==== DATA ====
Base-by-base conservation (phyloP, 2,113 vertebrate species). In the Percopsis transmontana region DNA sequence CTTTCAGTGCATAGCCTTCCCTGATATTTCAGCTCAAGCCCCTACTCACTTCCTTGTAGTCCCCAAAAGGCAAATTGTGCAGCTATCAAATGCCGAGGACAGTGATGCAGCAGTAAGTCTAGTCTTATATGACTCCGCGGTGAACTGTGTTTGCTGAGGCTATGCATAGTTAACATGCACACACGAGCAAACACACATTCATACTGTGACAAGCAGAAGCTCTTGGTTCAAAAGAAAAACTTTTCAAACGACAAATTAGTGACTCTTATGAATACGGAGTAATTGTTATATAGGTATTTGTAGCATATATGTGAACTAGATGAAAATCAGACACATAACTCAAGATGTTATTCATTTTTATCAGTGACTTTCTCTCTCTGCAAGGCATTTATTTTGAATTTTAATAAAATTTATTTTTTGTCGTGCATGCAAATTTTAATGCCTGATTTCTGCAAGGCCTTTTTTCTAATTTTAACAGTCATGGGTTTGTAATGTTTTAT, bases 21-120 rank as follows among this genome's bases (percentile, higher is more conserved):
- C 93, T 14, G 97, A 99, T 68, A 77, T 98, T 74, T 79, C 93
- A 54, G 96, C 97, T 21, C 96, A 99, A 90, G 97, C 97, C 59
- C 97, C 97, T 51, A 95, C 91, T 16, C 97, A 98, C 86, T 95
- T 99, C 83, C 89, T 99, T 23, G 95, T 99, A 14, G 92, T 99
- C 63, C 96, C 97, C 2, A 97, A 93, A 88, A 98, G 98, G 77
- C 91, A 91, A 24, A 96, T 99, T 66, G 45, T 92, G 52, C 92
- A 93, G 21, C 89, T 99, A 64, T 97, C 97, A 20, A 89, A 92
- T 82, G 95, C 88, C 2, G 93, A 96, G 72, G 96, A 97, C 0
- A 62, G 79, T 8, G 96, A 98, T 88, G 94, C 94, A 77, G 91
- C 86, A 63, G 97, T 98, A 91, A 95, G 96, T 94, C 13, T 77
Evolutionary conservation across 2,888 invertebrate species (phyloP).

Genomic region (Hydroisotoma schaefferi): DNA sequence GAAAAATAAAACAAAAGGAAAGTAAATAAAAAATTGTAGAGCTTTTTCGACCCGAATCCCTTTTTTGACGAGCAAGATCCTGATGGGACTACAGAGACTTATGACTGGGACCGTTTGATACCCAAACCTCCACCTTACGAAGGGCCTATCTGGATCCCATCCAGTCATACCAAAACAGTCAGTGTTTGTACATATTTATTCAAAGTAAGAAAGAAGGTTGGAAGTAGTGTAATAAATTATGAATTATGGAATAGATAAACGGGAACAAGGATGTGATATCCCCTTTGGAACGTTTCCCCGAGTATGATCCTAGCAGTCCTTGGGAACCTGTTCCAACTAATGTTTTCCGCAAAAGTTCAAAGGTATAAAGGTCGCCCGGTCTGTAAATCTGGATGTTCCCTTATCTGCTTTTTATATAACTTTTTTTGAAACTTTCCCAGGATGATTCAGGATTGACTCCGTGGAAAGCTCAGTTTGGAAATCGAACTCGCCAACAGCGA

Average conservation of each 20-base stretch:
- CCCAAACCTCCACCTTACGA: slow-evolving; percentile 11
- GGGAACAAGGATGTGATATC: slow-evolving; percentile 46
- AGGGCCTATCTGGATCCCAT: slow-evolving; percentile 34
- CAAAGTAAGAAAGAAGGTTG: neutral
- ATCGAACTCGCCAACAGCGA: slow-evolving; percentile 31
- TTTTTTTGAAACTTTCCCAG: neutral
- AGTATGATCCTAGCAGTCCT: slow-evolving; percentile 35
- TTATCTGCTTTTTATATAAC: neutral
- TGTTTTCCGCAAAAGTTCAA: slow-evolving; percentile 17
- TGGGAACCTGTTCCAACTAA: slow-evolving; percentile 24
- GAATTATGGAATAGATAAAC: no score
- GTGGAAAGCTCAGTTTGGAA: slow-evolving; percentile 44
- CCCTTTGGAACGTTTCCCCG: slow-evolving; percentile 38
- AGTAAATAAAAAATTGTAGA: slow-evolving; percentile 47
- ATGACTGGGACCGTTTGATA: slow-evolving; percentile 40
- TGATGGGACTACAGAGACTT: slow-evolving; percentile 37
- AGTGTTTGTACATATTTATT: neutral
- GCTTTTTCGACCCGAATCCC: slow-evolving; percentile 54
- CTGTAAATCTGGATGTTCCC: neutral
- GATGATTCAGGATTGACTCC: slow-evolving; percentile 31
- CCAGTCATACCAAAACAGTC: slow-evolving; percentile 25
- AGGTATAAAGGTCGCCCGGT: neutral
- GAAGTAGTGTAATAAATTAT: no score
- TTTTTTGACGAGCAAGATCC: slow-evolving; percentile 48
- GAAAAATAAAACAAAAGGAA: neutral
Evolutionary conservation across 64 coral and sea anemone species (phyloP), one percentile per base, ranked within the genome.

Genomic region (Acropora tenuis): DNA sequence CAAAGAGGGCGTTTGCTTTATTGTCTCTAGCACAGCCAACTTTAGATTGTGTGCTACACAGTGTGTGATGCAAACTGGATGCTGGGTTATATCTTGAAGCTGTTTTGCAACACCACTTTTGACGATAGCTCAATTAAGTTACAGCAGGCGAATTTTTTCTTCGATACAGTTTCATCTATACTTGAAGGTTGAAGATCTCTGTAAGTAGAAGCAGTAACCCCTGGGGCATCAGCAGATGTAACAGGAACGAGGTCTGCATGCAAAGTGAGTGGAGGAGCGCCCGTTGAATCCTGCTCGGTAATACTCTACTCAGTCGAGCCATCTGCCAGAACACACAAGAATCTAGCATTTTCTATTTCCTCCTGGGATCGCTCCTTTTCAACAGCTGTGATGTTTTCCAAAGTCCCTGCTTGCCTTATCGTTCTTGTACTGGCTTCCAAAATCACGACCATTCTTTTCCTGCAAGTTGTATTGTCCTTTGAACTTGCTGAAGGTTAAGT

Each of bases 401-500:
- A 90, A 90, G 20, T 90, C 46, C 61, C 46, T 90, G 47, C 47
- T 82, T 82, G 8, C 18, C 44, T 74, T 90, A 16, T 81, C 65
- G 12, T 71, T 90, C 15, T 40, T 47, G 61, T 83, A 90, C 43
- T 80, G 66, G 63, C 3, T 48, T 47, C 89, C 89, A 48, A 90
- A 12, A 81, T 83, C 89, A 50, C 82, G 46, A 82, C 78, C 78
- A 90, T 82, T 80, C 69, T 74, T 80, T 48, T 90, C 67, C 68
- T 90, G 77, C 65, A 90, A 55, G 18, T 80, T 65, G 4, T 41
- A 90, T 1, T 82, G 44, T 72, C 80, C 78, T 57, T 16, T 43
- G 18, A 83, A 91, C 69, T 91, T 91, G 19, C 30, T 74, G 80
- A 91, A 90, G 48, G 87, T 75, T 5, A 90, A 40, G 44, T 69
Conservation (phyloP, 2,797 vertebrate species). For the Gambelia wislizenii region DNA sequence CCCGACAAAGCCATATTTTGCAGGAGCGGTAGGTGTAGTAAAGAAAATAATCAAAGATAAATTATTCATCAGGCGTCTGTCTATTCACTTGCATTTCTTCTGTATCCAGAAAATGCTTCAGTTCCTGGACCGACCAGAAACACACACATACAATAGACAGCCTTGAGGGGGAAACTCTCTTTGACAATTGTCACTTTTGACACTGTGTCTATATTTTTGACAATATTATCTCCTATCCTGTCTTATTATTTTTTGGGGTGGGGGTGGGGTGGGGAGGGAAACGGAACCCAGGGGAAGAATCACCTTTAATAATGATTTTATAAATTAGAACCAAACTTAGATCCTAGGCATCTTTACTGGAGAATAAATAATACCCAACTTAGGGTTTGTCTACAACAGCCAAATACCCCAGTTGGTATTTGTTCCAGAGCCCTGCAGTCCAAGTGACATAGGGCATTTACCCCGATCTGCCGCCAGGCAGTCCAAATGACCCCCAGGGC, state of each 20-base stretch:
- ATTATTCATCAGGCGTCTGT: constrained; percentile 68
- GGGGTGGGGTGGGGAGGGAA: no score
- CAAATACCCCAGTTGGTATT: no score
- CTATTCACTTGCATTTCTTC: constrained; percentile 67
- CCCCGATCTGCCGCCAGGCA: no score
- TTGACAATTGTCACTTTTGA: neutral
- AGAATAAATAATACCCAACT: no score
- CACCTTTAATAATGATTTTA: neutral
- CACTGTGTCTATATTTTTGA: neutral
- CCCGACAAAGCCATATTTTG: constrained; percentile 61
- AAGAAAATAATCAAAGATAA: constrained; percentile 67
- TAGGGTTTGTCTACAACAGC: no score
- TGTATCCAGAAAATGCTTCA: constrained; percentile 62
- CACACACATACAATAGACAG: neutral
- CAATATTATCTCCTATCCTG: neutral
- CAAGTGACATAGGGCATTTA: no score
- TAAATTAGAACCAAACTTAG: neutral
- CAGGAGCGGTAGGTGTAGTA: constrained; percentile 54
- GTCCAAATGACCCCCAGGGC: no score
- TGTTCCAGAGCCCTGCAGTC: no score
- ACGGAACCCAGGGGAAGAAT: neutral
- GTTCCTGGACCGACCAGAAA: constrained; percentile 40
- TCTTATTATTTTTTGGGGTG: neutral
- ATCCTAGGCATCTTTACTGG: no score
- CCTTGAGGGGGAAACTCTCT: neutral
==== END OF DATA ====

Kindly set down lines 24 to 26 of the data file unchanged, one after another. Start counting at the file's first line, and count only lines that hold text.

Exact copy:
- TGGGAACCTGTTCCAACTAA: slow-evolving; percentile 24
- GAATTATGGAATAGATAAAC: no score
- GTGGAAAGCTCAGTTTGGAA: slow-evolving; percentile 44